Week 6 Blog Post

“The Architecture of Race in American Immigration Law” re-examines the Immigration Act of 1924 by taking a deeper, more comprehensive look into the political and geographical goings-on that concurred with the event. From nonsense with the census to political back-dealings, there was certainly a lot of finagling going on behind the scenes

  Obviously, the most interesting part of this law has to be the ‘race-quotas’ it delineates for immigrants coming into the United States. Called a “national origins quota,” it was, unsurprisingly (it was made by a bunch of stupid, nationalistic racists), very inconsistent. While people of certain countries weren’t allowed to immigrate in numbers larger than 100, others were able to supersede this rule entirely. As you could have probably guessed, a lot of this had to do with one’s ability to fit into a specific category of the “five colored races,” ie. black, mullatto, Chinese, Japanese, and Indian. What is interesting to note about this is the fact that it was actually easier for people considered “black” to immigrate to the U.S. than those who were more difficult to categorize. Native and Mexican Americans for, example, often had the hardest time receiving American citizenship. This would remain true even after the Treaty of Guadalupe Hidalgo made it easier for Mexican Americans to classify themselves as a particular race (in this case, “white”,) and Mexican Americans would continue to be one of the largest groups of people to routinely illegally immigrate to the country. 

Something that surprised me about this reading was just how much of this actually had to do with one’s nationality. People “from nearly half the world’s population,” for example, were exempt from entering the country at all. This mostly included Chinese people, Koreans, those from Japan, and those from South Asia. Interestingly enough, though, Filipino citizens were exempt from this rule, mostly having to do with the Philippines’ status as a colony at the time. As the Journal of American History points out, unsurprisingly, white people were also exempt from these strict “100” quotas. As can be seen in their chart on page 74, people from Austria, Belgium, Czechoslovakia, Denmark, Estonia, Finland, Germany, and Ireland (along with many more) all came in much larger numbers than those from ‘less desirable’ countries. As it turns out, much of this can be attributed to the works of one Francis Walker. An MIT professor, it was Walker’s firm belief that most non-white immigrants were “retarding the American growth rate” and stealing jobs from honest, hard-working American citizens.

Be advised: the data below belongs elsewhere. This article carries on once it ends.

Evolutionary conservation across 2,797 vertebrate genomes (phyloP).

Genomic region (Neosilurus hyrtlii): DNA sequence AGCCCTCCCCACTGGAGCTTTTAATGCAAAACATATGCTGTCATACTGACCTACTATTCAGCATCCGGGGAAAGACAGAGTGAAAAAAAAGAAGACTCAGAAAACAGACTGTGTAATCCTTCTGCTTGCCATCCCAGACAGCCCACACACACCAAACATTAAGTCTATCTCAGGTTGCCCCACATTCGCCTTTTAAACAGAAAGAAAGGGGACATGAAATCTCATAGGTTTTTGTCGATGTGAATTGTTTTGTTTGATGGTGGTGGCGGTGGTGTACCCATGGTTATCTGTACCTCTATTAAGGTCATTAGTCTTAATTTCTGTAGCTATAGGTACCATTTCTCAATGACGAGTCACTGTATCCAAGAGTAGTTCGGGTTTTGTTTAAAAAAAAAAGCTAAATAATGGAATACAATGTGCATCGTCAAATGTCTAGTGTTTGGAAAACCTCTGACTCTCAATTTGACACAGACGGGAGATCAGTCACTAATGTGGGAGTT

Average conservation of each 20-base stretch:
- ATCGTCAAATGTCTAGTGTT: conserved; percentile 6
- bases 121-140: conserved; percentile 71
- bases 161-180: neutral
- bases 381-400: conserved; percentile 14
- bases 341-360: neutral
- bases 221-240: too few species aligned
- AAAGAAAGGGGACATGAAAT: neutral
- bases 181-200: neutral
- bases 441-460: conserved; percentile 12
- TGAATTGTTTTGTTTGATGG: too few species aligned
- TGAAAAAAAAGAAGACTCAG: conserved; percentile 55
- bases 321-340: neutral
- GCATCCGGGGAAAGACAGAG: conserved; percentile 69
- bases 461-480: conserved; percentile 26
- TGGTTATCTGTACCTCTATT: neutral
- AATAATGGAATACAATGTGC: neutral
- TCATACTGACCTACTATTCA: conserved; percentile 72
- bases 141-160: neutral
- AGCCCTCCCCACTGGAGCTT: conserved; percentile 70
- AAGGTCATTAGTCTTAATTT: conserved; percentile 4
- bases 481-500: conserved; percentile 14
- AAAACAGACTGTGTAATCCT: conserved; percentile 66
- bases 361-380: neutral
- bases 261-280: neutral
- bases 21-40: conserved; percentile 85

3 thoughts on “Week 6 Blog Post

  1. I would have to agree with you that both the census and race quotas were inaccurate and heavily biased; while the quotas were not supposed to be based on race, subconsciously, this is how the majority of the decisions were made. Racism played a key role on the amount and timing of immigrants from Eastern and Southern Europe entering the United States. I found the extremely high quote for Britain to be interesting, whereas various Asian countries didn’t have a quota at all .

  2. I agree with ou saying that these studies were biased and inaccurate. The sure fire way to make sure that people being a certain ideology is to falsely it so it is true. The changing of the information for certain political views expectedly in the way to change the public perspective on the nations view on immigration.

  3. I agree with you. I also found the article very interesting to learn about the act and how it impacts many immigrants and their nations. I also found it very fascinating to be reading how a majority of these immigrants were trying to fight their case in gaining citizenship in America.

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